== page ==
One would be justified in worrying about how to address drug addiction in a realistic fiction for kids–how to avoid dwelling on its dark and all-encompassing realities while also avoiding an overly light-hearted tone that minimizes those realities? Messner masterfully achieves this by weaving the subject through other realistic and highly-relatable themes: feeling noticed by parents, helping friends who struggle with school or home, and pursuing dreams in sports. And to cap it off, she gets readers imagining what would happen to these if you found a magical wish-granting fish. She goes on to illustrate the impact on all these when a family member gets caught up with drugs, including a powerful parallel depicting the dangers of believing there’s any silver bullet that can solve our problems.

For the many lonely kids for whom drug addiction in a loved one is already a reality, it gives validation, hope, and courage.

Messner shared one librarian’s reasoning for pulling the book from her shelves:

“It’s not that I don’t think heroin addiction is extremely important. Our community has faced its share of heartbreaking stories in regards to drug abuse but fourth and fifth graders are still so innocent to the sad drug world. Even two years from now when they’re in sixth grade this book will be a wonderful and important read but as a mother of a fourth grader, I would never give him a book about heroin because he doesn’t even know what that is. I just don’t think that at 10 years old he needs to worry about that on top of all of the other things he already worries about… For now, I just need the 10 and 11-year-olds biggest worry to be about friendships, summer camps, and maybe their first pimple or two.”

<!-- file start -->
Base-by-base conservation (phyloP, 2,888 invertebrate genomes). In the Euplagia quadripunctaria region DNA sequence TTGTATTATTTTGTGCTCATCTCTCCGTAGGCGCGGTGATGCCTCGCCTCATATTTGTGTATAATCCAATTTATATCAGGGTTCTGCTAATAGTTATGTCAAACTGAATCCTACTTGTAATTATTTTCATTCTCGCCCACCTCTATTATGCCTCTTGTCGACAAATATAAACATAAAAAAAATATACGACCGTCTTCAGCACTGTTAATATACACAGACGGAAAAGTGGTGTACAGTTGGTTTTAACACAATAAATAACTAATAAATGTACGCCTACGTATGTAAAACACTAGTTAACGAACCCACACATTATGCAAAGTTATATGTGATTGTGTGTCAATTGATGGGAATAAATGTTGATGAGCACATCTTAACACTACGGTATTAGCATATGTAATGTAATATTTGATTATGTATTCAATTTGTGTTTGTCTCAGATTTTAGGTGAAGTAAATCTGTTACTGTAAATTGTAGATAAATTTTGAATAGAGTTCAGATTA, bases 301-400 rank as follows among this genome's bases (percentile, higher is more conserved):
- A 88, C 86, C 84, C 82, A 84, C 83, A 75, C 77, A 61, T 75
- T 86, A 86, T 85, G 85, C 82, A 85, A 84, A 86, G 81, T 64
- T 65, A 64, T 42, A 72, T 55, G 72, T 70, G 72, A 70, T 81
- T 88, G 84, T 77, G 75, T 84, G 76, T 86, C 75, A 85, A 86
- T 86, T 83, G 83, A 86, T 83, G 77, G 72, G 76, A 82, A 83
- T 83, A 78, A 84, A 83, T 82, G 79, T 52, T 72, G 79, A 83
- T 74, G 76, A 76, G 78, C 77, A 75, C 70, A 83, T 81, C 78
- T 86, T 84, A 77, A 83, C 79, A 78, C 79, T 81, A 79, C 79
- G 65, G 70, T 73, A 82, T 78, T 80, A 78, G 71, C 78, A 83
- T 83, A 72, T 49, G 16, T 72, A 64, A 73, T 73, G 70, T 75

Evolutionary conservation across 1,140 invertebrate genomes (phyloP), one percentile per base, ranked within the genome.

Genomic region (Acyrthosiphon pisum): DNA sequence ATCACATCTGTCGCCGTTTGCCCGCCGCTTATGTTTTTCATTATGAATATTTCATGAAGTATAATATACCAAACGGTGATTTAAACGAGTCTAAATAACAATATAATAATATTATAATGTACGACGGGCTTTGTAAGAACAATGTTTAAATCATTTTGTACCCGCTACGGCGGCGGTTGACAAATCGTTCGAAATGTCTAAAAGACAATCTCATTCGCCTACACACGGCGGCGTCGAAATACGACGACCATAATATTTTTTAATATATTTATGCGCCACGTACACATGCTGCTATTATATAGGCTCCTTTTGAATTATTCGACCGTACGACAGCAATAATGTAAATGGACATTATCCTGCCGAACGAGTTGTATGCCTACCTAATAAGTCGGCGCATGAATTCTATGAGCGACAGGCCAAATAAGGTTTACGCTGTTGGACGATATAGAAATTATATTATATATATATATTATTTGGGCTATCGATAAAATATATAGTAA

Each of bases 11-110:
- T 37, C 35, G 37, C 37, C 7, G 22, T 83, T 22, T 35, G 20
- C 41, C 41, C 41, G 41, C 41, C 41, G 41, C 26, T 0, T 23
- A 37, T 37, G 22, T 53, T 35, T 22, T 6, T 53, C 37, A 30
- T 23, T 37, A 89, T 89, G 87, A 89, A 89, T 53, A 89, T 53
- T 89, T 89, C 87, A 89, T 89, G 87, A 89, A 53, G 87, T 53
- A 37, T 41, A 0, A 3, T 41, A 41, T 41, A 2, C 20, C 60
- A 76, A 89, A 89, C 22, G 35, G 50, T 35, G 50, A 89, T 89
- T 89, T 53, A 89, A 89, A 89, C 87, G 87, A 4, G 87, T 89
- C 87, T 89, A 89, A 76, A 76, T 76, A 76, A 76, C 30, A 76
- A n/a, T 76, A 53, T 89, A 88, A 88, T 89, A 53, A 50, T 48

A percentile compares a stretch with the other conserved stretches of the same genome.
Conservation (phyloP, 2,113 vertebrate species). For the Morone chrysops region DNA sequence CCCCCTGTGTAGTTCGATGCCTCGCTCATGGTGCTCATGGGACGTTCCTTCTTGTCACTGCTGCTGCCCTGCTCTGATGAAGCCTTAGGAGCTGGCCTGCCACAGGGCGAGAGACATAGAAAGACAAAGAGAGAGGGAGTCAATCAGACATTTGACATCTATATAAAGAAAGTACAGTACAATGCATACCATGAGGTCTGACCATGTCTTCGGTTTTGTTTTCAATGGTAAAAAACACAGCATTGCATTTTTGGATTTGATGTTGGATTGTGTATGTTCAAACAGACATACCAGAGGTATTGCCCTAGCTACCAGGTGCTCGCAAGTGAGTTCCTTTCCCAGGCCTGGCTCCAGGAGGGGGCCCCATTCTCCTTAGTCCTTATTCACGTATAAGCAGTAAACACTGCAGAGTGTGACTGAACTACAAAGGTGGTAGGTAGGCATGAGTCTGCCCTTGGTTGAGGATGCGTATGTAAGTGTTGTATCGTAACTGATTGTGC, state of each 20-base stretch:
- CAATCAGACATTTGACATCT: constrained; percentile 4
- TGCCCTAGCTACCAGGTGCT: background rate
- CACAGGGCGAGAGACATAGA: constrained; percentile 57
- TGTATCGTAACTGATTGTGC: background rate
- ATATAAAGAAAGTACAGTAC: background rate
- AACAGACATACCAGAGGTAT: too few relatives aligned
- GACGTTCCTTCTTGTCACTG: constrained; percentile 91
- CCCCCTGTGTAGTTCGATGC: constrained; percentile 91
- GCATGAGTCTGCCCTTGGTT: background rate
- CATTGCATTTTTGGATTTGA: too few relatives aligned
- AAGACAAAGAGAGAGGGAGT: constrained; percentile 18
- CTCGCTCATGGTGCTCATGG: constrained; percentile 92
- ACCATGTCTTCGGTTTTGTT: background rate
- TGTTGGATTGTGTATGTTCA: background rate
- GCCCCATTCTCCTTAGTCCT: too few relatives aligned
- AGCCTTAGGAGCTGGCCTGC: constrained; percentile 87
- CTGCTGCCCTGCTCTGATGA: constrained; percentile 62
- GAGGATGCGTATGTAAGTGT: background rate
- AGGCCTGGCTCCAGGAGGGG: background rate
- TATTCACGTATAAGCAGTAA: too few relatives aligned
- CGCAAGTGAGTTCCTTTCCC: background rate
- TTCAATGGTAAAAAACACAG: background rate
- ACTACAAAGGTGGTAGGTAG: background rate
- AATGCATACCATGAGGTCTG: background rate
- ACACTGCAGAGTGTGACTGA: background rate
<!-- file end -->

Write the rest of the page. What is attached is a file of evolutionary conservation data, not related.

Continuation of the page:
But the devastating truth is that we can’t control what our 10 and 11 year-olds’ biggest worries are–and it’s unfair to ignore that drug addiction in family members is already the reality for far too many.

In the story, Messner validates those realities young kids face: the loneliness and embarrassment. The deception and theft. The pain of watching your loved one slip away. We cannot know how many of our students face this daily. But the real question is how many could be encouraged by this story’s message to know that they are not alone and that they can find a safe place to talk about how they’re feeling?

Furthermore, in the event that drug abuse has thankfully not yet touched the life of a younger child, this book will help him/her develop both awareness and empathy for their friends that have or will feel its impact.